The Capitol Theatre in Port Chester, New York, a venue that hosted popular 1970s rock bands like Grateful Dead and Pink Floyd. Phil Lesh & Friends will perform at The Cap for their fourth weekend in a row on November 21 and 22, with John Kadlecik, Joe Russo, Jason Crosby, and Keller Williams. New local artists are featured frequently at the venue’s nightclub Garcia’s. Events, information, and ticketing at

Dark Star Orchestra’s Jamaican Jam in the Sand Getaway, February 27 to March 3 at the Grand Lido Resort & Spa in Negril, Jamaica. Three full, two-set DSO shows and an acoustic set, two David Nelson Band shows, Grateful Grass featuring Keller Williams, Vince Herman, Sam Grisman & Allie Kral, plus two more Keller Williams shows. Details at

Photos of Alembic, then and now

November 14th, 2014

This week I visited Alembic Inc. for the first time in more than 30 years. This is a link to a set of photos from this visit, plus a few shots I took in September 1978 when I was there to write a story for BAM Magazine.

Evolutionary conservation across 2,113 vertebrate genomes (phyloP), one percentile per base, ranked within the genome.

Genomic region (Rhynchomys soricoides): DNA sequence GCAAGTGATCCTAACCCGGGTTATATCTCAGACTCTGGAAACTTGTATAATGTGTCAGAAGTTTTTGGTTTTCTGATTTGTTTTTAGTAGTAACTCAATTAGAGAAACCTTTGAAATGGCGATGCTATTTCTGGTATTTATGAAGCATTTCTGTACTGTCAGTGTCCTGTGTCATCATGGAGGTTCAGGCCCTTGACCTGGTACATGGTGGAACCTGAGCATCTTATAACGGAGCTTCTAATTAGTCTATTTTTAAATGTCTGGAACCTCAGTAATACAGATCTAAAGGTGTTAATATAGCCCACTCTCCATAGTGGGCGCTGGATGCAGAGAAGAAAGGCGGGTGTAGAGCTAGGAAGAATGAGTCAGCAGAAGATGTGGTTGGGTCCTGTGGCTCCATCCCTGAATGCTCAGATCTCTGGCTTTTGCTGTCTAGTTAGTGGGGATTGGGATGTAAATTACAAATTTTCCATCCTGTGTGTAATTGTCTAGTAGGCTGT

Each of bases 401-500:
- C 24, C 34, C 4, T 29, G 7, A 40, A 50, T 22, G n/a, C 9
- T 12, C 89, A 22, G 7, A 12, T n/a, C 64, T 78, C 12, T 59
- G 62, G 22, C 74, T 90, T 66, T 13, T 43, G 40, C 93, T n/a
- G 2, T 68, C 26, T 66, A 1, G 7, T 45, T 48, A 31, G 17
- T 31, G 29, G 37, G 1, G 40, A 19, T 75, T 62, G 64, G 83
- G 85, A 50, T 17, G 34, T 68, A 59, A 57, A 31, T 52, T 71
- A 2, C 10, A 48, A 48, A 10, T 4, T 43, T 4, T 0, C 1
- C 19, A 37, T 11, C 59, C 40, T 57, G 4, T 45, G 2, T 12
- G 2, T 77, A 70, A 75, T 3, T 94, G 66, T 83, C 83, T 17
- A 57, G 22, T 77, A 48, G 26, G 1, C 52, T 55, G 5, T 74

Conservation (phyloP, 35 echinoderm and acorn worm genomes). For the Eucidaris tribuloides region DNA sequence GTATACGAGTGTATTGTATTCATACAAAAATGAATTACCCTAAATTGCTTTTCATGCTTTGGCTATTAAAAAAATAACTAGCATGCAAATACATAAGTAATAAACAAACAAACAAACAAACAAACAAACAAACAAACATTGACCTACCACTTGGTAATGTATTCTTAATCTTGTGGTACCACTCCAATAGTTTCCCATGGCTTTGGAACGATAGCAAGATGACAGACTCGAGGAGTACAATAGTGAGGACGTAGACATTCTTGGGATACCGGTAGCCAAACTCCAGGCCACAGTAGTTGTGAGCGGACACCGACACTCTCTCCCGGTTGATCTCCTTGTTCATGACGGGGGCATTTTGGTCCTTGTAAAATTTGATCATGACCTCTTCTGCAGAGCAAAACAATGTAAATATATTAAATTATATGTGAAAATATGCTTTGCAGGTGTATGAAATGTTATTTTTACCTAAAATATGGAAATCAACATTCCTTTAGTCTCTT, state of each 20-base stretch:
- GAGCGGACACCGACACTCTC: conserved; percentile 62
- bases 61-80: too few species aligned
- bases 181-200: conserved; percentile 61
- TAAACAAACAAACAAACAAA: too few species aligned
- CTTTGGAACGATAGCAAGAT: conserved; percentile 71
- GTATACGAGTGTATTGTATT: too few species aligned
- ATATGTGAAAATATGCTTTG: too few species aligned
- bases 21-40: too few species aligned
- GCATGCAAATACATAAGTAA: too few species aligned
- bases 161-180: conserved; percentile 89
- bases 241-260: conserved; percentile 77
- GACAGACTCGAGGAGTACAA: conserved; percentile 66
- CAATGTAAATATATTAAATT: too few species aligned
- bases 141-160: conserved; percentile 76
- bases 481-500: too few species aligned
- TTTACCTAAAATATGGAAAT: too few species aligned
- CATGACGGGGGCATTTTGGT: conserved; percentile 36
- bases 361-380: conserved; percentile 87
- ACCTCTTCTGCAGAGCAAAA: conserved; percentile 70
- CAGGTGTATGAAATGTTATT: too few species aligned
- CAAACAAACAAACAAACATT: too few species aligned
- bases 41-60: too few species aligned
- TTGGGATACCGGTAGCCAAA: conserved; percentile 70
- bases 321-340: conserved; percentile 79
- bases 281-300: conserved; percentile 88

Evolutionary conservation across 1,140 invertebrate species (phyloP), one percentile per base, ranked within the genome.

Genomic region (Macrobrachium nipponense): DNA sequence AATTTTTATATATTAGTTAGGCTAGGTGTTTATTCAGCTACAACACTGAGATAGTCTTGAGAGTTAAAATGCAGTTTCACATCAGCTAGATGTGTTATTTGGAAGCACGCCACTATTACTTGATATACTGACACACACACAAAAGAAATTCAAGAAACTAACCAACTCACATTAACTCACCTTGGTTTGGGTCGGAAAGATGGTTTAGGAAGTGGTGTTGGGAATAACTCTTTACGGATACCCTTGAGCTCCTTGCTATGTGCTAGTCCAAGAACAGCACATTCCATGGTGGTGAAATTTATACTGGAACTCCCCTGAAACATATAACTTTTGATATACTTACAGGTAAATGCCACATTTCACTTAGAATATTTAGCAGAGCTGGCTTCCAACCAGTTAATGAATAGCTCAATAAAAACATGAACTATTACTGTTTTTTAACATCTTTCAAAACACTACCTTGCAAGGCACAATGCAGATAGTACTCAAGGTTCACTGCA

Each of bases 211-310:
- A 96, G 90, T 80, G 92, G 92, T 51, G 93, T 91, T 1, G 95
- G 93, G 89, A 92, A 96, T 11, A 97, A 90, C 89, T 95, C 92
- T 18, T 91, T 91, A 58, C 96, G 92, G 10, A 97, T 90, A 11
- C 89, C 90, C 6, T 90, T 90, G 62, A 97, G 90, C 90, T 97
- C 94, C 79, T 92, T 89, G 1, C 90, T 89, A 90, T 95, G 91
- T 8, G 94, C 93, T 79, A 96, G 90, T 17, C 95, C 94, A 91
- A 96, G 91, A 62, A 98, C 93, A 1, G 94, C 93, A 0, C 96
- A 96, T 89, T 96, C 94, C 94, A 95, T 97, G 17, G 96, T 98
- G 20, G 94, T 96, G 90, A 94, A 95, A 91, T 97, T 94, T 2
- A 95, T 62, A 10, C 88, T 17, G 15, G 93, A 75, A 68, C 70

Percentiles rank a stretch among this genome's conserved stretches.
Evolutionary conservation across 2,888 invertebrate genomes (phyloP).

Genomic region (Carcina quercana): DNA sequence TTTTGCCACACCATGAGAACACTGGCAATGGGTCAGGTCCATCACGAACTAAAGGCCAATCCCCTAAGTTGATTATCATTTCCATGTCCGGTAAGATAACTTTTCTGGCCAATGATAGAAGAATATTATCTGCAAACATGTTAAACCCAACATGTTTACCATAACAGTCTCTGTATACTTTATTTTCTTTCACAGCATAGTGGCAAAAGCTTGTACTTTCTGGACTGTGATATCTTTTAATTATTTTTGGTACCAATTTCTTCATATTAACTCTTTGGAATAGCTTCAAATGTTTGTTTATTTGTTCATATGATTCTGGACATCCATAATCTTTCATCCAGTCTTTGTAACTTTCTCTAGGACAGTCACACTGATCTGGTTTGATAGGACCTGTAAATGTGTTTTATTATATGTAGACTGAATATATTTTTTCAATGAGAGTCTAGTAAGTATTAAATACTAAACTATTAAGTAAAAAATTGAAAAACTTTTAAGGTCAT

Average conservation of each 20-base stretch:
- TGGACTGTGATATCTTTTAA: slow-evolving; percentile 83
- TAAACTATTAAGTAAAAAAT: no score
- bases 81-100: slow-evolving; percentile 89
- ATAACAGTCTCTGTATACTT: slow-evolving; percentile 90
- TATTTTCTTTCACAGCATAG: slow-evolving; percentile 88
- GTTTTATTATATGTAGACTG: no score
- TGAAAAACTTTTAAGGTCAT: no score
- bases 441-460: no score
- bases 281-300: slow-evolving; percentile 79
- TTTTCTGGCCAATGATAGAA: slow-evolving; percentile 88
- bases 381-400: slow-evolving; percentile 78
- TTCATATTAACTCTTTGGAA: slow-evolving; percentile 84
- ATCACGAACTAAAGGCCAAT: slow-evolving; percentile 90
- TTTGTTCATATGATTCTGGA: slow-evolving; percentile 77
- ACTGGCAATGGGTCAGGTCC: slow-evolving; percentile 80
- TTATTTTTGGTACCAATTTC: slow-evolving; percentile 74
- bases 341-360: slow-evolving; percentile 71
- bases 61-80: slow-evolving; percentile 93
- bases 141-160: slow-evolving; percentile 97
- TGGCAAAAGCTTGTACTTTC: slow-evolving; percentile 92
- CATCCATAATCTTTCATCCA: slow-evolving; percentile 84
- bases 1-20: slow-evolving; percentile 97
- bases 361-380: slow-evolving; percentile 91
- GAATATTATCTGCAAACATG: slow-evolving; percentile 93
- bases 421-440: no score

Alembic – photos by David Gans (1978 and 2014)


November 12, 2014 plus a few images from September 1978

New time in Roanoke

November 12th, 2014

The Grateful Dead Hour moves to 9pm Sundays on The Valley’s Music place, 101.5 in Roanoke VA.

Complete station list is here.

Three bay area gigs this week

November 12th, 2014
  • Wednesday, November 12, 9pm: DG and Stevie Coyle join Teja Gerken‘s Guitar Showcase at the Sleeping Lady, Fairfax CA
  • Thursday, November 13, 7:30-10pm: The Known Unknown at the Monkey House Theater in Berkeley: DG, Phil Savell, Zach Partain, Neil Hampton, and guests. $10-20 sliding scale. Email reservations@monkeyhousetheater for info/reservations.